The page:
Huangdi – the Yellow Overlord

Huangdi’s line appears to be still a branch of the Sino-Tibetan group.  However, he was implied to be the father of ‘Bei-di’ (北狄) or the ‘barbarian’ from the north in ‘The Legends of Mountains and Seas’, which was said to be a book written after Lord Yu sent expeditions to the four corners of the world to survey the earth, but was more likely a book written in the 4th century B.C.E. around or after [depending on the mountain or sea parts of the book], with Shi-zi, i.e., teacher of Qin reformer Shang Yang, making comments therein, namely, 《尸子》:“四邦之民,有贯匈者,有深目者,有长肱者,黄帝之德尝致之。”. (In the spirits of restoring the lost Chinese classics that were destroyed by Qin Emperor Shihuangdi’s book-burning and Confucian-burying campaign, Han Dynasty scholars had done extensive work recompiling lost books. Historian Liu Xiang and Lin Xin were responsible for assembling the book Wu [five] Zang [viscera of mother Earth] Shan [mountain] Jing [records], i.e., historical writings on the mountains and seas of China, and related books on the seas, into the book Shan Hai Jing.)

《山海經》:“黃帝之孫日始均,始均生北狄”。“黃帝生苗龍,苗龍生融吾,融吾生弄明,弄明生白犬……是為犬戎”。 “顓頊生驩頭,驩頭生苗民”。“季禺之國,顓頊之子”。“有國,名曰叔士,顓頊之子”。“有國曰中輪,顓頊之子”。

Here, ‘Bei-di’ (北狄) could be some mixed O3/N barbarians who were relatively cooked versus the uncooked C-haplogroup barbarians in the Amur River area to the north. This webmaster’s point was that the early Huns were most likely Qiangic proto-Tibetans or a possible separate Yun-surnamed Xianyun group which was exiled to Northwest China together with the San-miao people in the late 3rd millennium B.C.E.; the later Xianbei, Khitan, Jurchen, Mongol and Manchu people, who were proto-Manchurian or proto-Altaic, were the C haplogroup; and the “cooked” barbarians, i.e., those dwelling between the Sinitic Chinese and the “raw” barbarians, were the mixed O/C/N-haplogroup people.)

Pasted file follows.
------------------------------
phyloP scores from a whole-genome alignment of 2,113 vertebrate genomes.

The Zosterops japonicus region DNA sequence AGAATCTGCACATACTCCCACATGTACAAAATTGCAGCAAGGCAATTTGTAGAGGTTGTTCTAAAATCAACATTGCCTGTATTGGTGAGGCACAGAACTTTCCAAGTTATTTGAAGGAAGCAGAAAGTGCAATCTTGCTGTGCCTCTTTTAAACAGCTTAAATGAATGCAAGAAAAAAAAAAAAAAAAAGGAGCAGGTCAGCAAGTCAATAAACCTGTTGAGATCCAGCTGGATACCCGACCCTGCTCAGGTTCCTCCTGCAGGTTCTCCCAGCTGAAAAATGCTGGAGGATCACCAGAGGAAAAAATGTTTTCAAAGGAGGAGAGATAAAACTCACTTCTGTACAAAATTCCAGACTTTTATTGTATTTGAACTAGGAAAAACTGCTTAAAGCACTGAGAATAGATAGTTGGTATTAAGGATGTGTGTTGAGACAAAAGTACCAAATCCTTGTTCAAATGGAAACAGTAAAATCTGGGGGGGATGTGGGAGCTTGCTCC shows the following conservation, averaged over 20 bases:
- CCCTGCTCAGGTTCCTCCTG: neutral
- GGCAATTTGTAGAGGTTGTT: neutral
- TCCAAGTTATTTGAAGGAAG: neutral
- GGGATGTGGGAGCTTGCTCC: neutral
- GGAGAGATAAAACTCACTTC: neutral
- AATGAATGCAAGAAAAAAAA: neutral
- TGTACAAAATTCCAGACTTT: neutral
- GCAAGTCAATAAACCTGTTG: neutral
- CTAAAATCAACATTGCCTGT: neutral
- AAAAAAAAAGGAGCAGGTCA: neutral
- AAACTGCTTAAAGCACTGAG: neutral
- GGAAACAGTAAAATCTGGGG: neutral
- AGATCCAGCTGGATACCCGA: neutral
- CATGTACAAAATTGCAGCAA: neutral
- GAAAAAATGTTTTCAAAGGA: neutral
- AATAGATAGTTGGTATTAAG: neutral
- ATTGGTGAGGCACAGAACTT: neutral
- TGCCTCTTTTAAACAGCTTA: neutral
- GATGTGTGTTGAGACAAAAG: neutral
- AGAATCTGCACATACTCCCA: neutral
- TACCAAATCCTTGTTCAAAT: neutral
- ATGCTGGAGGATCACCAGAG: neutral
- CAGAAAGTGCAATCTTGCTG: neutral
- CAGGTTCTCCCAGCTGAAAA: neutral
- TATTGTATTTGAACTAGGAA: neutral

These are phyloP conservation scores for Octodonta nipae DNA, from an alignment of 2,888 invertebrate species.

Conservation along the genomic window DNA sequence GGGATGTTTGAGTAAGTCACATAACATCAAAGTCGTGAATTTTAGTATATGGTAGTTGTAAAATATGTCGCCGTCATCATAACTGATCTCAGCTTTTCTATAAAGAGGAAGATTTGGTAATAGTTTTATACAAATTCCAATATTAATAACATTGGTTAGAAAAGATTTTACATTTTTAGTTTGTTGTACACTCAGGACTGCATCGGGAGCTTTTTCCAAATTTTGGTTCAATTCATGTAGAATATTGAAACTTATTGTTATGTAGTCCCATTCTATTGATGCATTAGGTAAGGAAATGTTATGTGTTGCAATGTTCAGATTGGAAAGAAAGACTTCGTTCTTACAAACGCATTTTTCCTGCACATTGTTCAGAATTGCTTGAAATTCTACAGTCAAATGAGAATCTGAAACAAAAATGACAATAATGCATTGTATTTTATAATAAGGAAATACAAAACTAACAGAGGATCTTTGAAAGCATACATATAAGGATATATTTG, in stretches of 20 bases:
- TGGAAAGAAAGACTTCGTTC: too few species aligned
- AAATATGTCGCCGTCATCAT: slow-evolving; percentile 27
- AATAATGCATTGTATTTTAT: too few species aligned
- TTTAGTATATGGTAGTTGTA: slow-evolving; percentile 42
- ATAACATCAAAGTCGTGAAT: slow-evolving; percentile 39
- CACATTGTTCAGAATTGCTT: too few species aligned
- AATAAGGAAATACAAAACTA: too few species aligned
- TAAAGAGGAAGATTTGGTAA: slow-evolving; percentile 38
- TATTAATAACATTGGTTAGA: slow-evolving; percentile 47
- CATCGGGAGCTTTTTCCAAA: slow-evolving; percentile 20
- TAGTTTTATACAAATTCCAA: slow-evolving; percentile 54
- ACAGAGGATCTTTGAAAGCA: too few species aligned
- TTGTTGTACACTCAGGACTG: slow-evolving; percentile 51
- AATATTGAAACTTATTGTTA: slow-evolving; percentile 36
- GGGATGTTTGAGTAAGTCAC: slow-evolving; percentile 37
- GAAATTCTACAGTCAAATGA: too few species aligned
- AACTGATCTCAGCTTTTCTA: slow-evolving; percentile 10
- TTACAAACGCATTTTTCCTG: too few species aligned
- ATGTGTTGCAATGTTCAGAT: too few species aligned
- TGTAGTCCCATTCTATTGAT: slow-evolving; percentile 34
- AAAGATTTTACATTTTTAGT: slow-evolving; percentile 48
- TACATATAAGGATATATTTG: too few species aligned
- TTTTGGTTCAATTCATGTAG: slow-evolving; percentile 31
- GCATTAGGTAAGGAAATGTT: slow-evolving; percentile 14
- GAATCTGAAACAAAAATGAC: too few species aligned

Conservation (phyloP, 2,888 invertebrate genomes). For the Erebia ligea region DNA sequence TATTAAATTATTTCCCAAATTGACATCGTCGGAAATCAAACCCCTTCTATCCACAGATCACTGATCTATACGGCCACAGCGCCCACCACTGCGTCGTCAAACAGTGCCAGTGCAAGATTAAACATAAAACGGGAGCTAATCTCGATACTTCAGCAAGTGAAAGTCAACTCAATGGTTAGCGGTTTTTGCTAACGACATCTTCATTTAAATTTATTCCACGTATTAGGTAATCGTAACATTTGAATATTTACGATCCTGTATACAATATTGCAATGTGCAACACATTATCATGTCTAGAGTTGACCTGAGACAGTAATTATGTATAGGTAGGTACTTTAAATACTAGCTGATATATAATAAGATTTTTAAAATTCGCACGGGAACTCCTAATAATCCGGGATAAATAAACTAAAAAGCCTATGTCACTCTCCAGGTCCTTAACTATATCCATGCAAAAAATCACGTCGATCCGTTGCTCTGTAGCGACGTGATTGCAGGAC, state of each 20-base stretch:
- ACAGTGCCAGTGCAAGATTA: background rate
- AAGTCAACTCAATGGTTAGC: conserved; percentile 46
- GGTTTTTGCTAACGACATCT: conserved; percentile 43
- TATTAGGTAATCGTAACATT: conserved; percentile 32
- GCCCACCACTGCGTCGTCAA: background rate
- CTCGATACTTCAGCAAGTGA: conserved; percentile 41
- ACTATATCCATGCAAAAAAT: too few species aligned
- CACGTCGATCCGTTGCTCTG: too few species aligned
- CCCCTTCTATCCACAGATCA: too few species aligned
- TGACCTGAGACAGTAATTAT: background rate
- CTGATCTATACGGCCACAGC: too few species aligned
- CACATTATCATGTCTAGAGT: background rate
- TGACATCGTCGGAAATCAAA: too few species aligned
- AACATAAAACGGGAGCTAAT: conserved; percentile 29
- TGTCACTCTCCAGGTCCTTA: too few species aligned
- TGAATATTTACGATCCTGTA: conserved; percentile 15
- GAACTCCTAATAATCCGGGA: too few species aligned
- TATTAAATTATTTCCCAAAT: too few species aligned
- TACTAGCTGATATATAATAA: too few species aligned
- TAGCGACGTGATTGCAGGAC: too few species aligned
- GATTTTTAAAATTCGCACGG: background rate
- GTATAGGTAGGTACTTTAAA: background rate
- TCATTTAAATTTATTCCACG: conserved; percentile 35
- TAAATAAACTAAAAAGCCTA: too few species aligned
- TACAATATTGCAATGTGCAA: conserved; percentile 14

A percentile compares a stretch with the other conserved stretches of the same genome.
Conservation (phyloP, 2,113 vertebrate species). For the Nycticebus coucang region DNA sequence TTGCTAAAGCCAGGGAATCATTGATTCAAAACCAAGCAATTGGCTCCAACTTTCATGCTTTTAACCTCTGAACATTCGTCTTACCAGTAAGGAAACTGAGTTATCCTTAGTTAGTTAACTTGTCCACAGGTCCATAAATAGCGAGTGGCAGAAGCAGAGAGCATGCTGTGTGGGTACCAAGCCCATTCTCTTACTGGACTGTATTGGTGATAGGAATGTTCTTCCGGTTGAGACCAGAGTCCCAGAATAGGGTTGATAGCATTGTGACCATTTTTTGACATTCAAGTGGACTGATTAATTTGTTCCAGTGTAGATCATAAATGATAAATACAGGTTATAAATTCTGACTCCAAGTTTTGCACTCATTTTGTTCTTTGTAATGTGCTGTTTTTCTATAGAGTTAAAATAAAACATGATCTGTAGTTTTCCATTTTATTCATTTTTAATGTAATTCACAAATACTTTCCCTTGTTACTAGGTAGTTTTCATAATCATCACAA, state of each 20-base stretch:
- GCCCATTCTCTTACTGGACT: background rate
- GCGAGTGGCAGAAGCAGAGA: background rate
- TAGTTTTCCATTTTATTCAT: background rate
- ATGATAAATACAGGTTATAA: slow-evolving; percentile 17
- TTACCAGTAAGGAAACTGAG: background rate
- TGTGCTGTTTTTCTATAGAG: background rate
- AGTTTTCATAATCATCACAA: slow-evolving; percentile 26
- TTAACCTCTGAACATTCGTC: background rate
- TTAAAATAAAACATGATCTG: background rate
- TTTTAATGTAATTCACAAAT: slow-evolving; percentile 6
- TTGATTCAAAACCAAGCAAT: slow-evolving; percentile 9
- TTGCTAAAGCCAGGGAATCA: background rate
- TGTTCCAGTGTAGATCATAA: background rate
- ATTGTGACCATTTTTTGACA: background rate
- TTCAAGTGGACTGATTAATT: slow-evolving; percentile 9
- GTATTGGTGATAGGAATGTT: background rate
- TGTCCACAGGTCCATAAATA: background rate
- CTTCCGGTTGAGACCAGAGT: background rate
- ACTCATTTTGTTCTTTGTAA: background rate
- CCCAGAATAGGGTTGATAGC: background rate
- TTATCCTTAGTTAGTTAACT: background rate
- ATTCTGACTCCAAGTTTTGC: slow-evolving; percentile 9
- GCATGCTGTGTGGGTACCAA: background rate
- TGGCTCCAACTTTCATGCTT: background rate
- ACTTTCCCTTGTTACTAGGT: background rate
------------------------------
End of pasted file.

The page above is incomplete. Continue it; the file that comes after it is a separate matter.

Separately, Sima Qian, whose writing represented the orthodoxy Huangdi line, inadvertently stated that Huangdi moved across the nation without a fixed dwelling place (or palace). (See 《史记·五帝本纪》“披山通道,未尝宁居。东至于海,登丸山,及岱宗。西至于空桐,登鸡头。南至于江,登熊、湘。北逐荤粥,合符釜山,而以于涿鹿之阿。迁徙往来无常处,以师兵为营卫。”)

This webmaster, after reflecting on the DNA findings, would tend to think that the O1, O2 and O3 haplogroups might have just geographically split from each other by that time. The confusion related to the ancient overlords could be a result of erroneous interpretation by the later scholars. Example: Huangdi the Yellow Lord was said to be born in Shouqiu of today’s Shandong Province. Here, scholars validated that it was Kong An’guo, a Confucius descendant, who made the remark that Huangdi was born in Shouqiu. The word “Shouqiu”, however, appeared in the context of Sima Qian’s writings on Lord Shun, with a claim that Lord Shun, who was born near Lishan or today’s southern Shanxi, had made potteries by the river [which was taken to be possibly the Fen-he River] and continued to manufacture utensils at Shouqiu, a place that had to be somewhere in southern Shanxi, not Shandong.